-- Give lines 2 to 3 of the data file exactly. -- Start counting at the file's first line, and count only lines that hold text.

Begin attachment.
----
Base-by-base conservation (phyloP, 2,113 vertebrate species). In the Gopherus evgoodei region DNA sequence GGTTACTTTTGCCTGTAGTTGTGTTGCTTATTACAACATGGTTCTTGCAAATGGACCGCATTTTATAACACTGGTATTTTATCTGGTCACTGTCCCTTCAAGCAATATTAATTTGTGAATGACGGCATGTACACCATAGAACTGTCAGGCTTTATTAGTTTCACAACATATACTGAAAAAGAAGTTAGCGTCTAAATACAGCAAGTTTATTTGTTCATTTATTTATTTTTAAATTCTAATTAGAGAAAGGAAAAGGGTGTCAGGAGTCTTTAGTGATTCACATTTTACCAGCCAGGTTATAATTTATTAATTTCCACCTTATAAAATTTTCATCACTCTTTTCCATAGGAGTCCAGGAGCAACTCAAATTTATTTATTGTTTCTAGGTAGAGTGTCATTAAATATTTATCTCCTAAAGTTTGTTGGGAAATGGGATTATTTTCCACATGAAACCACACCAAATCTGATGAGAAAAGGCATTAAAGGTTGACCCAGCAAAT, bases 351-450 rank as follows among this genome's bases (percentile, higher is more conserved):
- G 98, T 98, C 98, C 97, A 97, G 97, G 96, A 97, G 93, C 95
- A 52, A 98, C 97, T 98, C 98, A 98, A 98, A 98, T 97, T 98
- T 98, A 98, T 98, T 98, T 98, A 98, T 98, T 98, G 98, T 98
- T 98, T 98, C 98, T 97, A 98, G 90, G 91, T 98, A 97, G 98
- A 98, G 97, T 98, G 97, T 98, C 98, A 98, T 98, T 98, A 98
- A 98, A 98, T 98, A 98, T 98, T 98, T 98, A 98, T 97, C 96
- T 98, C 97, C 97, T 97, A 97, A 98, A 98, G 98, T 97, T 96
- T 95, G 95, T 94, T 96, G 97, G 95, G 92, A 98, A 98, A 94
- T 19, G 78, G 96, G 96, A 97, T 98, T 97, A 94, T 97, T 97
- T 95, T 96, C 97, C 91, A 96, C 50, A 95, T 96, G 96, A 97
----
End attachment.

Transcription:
- G 98, T 98, C 98, C 97, A 97, G 97, G 96, A 97, G 93, C 95
- A 52, A 98, C 97, T 98, C 98, A 98, A 98, A 98, T 97, T 98